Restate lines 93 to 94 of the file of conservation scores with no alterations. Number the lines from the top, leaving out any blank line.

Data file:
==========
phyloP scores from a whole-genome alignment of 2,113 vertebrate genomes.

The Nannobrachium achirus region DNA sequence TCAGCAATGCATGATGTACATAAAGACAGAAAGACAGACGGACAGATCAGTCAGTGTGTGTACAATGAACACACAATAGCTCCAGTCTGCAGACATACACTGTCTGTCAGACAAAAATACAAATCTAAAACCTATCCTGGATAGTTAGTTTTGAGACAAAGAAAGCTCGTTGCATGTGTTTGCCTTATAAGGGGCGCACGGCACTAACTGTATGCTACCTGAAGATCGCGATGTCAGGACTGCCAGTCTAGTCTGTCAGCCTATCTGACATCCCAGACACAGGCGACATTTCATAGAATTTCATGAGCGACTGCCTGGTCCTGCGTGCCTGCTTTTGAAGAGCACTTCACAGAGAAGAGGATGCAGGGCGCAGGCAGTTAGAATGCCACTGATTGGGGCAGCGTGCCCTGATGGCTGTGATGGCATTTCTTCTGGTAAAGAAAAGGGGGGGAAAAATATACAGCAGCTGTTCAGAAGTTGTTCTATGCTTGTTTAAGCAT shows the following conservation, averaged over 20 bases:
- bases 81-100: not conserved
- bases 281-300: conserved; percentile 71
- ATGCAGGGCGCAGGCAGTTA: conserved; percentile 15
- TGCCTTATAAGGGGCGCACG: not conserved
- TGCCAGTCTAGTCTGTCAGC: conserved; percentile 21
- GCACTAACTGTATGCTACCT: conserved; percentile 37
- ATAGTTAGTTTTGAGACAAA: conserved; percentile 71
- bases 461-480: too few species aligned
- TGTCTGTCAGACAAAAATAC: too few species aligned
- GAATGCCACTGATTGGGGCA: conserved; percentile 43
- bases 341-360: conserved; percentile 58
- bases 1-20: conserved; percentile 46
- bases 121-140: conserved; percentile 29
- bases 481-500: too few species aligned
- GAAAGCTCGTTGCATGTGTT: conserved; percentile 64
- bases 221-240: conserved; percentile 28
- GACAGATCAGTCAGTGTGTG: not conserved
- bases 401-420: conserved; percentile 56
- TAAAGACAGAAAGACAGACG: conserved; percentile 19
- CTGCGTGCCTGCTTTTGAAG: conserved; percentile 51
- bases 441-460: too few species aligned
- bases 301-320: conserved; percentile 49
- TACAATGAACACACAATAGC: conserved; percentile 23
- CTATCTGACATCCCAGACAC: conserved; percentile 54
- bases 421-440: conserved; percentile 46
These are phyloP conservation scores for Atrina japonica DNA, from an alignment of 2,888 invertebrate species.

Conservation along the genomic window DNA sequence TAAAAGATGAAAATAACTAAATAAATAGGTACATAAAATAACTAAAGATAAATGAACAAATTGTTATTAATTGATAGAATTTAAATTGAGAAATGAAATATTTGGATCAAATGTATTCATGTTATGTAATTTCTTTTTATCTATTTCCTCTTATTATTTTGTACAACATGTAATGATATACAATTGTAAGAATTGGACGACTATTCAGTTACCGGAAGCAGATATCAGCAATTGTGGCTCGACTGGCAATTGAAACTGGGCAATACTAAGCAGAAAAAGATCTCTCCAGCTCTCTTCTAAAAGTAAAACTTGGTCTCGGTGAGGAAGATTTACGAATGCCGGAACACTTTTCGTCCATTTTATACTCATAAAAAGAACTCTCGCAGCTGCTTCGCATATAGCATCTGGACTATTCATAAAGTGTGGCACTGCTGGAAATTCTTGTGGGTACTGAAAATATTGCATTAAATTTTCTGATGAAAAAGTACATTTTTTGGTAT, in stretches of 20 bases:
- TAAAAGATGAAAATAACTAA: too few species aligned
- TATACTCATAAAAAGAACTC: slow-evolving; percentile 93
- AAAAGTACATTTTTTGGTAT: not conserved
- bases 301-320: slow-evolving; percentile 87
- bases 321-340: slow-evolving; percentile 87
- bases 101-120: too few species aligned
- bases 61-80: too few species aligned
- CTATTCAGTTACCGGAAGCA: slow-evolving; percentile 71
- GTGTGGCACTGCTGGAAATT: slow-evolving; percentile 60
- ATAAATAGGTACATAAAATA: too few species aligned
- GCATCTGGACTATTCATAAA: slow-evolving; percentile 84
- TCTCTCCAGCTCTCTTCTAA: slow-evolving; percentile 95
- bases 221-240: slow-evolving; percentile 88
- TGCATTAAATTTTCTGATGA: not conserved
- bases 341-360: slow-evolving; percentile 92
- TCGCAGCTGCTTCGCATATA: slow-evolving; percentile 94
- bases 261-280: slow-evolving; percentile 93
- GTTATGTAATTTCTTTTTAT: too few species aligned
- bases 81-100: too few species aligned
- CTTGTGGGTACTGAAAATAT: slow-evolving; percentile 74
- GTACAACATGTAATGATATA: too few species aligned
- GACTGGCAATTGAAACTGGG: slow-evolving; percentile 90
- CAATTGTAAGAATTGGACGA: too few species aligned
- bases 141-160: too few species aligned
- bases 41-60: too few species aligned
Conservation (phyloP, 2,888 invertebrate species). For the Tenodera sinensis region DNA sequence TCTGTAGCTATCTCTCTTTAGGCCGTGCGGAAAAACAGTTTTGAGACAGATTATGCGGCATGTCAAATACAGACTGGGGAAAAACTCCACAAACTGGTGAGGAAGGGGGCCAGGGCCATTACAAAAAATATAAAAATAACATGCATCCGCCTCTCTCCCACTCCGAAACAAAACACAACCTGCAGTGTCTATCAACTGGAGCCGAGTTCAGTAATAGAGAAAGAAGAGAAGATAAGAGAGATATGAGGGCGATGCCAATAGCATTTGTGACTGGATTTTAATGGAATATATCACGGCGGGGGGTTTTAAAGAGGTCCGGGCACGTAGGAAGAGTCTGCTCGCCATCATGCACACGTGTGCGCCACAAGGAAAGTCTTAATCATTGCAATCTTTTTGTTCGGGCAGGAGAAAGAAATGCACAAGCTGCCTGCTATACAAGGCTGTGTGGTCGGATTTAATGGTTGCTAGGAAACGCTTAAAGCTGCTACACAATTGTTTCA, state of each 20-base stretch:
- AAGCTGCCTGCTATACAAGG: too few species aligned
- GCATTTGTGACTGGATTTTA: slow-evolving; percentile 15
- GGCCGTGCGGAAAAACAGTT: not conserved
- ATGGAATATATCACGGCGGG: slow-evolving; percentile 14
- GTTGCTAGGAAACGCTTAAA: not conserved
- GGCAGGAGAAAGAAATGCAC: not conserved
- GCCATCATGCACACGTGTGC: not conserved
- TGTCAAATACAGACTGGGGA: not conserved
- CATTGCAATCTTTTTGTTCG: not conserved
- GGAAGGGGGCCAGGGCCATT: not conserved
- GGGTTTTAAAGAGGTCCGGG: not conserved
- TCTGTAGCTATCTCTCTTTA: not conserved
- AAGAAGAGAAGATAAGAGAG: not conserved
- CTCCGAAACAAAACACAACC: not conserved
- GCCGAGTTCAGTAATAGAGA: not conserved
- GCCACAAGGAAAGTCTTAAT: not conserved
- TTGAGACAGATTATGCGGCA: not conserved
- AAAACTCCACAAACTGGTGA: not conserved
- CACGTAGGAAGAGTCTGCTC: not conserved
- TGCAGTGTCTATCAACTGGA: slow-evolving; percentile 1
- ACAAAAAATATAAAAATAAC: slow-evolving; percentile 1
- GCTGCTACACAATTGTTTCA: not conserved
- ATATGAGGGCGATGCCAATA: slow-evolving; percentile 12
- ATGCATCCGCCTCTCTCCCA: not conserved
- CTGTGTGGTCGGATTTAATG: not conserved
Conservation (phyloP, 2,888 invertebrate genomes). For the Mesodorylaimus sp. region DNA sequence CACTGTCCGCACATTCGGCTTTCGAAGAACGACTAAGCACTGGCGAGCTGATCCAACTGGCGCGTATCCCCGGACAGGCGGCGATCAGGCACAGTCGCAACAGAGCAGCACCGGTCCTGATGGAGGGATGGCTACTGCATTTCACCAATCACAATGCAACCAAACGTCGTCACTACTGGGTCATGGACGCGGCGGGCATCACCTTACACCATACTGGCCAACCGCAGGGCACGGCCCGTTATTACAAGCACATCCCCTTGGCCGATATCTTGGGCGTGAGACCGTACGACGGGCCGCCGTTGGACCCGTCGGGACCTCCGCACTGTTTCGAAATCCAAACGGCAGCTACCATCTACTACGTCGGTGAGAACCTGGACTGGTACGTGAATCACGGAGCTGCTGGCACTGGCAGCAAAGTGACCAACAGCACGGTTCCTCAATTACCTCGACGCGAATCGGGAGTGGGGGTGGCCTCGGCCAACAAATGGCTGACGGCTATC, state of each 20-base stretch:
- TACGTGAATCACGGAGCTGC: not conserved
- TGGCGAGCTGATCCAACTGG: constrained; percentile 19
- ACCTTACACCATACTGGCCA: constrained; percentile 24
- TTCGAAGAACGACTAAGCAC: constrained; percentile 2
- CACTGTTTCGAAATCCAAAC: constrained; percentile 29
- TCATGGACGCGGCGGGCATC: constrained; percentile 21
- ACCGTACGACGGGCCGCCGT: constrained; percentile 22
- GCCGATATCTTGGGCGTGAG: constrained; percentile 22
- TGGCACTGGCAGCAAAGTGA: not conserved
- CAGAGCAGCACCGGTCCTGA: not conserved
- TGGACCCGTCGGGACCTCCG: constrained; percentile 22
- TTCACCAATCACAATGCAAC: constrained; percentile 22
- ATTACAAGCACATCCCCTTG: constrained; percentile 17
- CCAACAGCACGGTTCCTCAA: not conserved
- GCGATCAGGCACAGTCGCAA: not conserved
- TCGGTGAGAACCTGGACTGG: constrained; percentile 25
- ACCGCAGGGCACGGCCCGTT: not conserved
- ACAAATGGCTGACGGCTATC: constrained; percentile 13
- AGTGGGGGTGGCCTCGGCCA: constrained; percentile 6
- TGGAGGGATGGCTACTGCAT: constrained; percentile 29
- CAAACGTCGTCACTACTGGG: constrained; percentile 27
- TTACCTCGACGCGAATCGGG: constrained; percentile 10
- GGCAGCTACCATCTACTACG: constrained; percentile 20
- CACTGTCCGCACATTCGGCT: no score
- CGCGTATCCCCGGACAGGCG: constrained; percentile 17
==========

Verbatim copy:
- TTCACCAATCACAATGCAAC: constrained; percentile 22
- ATTACAAGCACATCCCCTTG: constrained; percentile 17